“It’s un-resolved tension,” he said. “The first thing I think of is from a technical aspect because you have to resolve it at some point.” He did say though, that if everything were completed, music would be boring.

    Music and words
    Keniston said there are definite similarities between language and music. Some psychologists suggest the same areas of the brain are stimulated during both, and both follow rules. Language has diction and pronunciation rules, while there are definite characteristics that make jazz music – without question — jazz music.

    “There’s even a suggestion that intensive musical experience before the age of 12 enhances languagability and the ability to remember things that are expressed in language,” Keniston said.

    Language also has the same predictability and variety that music does. Keniston said there must be predictability in language or we wouldn’t be able to understand each other, but there is also variety because new thoughts and ideas are conceived every day.

    “We can convey ideas, emotions and insights that nobody ever had before, so to some extent you can do that in music too,” Keniston said. “Music is nifty because it’s both familiar and novel at the same time.”

    What’s that racket?
    People have varying likes and dislikes for the same genres. Keniston thinks with exposure, people can appreciate different genres they never thought they would.

    “If things are too strange and too new, it’s hard for us to come to like them,” he said. “Then there’s the question of how things become familiar.”

    One example Keniston gave is how older adults don’t like hip-hop but college and high school students do listen to the genre.

    “I would argue that it’s familiar to (them) because before (they) had much to say about it or thought about it, (they) heard a lot of it,” he said.”

    Keniston admits he didn’t know much about jazz, but eventually he listened to it more, and now he sees how this theory had an effect on his opinion of jazz.

    “Now I can go to a jazz concert, and I stop worrying about whether I understand,” he said. “I’m beginning to hear what’s coming next; I’m beginning to see the patterns.”

    Who are you?
    Keniston thinks music is one way for humans to identify themselves.

    “My generation, if I wanted to be a little strange or different, I’d like ‘The Grateful Dead,'” he said. “It wasn’t universally liked when they first came out. They were just a little strange, they looked a little strange, they behaved a little oddly. They weren’t necessarily the group everyone liked. They eventually began to acquire a following.”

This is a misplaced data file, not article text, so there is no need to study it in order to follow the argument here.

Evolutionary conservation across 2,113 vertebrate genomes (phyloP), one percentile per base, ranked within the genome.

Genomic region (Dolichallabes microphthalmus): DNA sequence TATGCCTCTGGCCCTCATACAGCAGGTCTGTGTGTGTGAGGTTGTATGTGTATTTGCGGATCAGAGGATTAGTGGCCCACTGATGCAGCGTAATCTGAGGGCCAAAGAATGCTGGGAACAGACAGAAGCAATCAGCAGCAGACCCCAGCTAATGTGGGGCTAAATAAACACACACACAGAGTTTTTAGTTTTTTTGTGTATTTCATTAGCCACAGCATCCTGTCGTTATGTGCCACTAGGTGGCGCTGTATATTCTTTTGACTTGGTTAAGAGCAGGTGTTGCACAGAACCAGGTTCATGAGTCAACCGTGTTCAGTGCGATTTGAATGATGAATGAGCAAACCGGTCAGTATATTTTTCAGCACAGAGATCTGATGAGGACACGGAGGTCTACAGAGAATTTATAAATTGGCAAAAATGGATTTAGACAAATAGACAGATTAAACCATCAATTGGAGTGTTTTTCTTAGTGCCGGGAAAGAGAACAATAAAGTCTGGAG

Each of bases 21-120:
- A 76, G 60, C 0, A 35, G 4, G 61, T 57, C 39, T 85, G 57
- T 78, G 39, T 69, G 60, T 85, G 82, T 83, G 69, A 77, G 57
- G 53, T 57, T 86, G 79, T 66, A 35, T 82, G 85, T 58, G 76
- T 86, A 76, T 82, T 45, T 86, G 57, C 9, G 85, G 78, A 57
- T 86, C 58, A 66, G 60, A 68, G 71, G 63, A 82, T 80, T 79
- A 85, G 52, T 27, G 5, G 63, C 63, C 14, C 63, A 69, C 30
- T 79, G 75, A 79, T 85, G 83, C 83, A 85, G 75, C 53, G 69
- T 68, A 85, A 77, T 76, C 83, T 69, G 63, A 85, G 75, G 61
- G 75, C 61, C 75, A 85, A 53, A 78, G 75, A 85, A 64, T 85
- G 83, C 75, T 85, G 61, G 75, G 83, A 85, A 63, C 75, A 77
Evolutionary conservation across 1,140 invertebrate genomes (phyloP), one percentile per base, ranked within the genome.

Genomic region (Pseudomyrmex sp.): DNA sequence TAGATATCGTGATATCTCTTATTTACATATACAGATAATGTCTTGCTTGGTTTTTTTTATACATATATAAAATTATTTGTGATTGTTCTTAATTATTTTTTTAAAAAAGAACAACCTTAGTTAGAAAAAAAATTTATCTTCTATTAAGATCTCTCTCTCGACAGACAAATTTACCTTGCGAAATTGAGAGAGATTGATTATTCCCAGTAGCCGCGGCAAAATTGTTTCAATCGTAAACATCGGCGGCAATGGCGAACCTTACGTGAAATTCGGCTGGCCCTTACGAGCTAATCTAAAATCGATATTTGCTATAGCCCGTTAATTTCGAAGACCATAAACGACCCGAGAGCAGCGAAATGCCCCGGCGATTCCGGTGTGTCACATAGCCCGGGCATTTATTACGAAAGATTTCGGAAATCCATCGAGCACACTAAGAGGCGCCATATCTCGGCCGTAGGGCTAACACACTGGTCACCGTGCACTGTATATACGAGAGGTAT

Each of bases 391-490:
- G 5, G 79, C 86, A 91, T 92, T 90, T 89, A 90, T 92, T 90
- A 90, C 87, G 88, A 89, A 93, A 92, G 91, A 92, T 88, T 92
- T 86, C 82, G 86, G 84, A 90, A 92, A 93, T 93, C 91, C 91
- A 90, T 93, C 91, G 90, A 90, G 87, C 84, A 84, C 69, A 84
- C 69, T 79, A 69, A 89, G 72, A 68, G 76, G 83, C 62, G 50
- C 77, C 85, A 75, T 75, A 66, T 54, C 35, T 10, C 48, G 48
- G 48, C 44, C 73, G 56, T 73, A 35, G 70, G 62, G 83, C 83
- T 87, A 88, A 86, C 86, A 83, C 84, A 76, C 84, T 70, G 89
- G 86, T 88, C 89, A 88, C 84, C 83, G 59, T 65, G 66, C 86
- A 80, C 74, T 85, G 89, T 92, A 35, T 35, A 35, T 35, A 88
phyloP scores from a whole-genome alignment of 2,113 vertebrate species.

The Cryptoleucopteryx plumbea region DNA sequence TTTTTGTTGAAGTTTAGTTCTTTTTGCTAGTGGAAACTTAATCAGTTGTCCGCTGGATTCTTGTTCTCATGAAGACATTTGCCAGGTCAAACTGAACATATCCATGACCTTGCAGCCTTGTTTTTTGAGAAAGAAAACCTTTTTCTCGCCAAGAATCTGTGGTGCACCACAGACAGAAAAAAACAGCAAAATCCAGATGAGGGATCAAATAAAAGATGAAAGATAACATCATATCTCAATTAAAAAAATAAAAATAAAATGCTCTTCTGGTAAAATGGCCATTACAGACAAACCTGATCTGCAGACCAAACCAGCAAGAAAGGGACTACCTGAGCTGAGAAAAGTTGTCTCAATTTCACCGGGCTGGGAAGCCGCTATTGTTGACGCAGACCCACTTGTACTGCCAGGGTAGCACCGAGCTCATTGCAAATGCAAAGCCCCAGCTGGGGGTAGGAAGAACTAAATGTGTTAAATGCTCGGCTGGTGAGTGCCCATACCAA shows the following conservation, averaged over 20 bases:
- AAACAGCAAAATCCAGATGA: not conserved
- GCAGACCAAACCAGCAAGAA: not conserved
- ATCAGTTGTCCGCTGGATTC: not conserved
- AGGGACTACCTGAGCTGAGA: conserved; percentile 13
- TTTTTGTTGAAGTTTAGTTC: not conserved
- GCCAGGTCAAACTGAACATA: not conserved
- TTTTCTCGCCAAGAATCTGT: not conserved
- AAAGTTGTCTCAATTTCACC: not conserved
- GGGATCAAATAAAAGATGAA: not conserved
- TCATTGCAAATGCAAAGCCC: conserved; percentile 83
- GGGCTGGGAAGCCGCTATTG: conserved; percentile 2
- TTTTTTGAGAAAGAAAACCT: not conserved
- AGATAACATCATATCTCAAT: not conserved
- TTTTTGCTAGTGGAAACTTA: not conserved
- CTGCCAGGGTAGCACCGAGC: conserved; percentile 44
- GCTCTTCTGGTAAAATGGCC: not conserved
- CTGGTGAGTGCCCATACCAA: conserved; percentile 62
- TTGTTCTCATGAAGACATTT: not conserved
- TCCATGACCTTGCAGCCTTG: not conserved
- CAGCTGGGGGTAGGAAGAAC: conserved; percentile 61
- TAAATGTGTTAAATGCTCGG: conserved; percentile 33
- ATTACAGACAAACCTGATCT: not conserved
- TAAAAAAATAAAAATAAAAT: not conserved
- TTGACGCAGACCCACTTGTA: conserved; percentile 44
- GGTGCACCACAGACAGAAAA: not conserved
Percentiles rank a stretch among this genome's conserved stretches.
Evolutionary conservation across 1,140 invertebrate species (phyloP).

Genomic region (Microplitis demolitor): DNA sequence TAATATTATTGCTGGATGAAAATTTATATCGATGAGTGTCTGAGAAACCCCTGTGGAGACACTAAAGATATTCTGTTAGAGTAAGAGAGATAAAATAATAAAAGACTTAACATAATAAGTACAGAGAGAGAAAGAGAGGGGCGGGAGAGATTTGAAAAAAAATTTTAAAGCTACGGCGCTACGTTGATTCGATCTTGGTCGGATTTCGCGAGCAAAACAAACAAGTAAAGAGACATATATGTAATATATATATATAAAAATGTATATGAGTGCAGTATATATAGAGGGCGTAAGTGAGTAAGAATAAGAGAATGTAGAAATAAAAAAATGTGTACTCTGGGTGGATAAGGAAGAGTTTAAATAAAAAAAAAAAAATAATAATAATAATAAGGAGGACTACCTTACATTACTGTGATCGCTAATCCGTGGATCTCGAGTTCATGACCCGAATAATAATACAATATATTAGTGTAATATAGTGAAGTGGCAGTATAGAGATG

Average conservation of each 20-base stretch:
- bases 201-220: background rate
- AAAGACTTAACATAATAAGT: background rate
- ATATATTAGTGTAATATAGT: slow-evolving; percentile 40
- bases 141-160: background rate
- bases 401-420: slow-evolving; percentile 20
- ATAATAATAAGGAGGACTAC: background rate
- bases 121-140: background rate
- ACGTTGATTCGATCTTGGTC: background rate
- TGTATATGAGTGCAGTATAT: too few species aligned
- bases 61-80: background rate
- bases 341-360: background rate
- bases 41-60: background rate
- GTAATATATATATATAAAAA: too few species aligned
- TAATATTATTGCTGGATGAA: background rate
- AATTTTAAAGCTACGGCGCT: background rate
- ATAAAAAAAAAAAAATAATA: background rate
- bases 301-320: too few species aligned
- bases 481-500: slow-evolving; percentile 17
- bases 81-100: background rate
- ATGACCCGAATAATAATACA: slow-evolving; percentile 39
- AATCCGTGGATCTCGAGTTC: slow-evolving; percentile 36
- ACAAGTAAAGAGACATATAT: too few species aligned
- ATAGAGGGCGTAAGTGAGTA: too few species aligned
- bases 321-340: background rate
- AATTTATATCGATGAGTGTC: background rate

Keniston said people began to associate themselves as “deadheads” and were able to socialize with other “deadheads.”

    Verber has been involved in music since he was four and thinks he has met a lot of friends through it and bonded with them through

    music.

    “You listen to the music that you’re friends listen to, unless your friends listen to bad music that you don’t like,” he said.

    Remember when.
    All memories are associative, Keniston said, and hearing a familiar song is no exception to this.

    Hacker acknowledges this has happened to him before with certain songs.

    “It corresponds to a certain point in my life,” he said. “You listen to a song to conjure up a previous emotion you’ve had in the past.”

    Keniston has also found that music conjures old emotions.

    “The music is associated with other things, and many of those things are emotions,” he said. “One thing reminds you of the other.”

    In addition to this, Keniston thinks other stimuli in one’s environment can trigger music.

    “Have you ever noticed it’s not the music that puts you in the good mood, but it’s the good feeling that gives you the music?” Keniston said. “You’re walking down the street and you think of something happy, and all of a sudden, a happy song is bouncing in your head.”

    While it is known that humans enjoy music, Keniston said there is very little explanation to this phenomenon.

    “Whether the music itself makes us feel good or if it’s what the music is related to,” Keniston said. “Music is about love, and it reminds us of love. Is it something just about the musical chords themselves, or is it the melody that’s absolutely delightful?”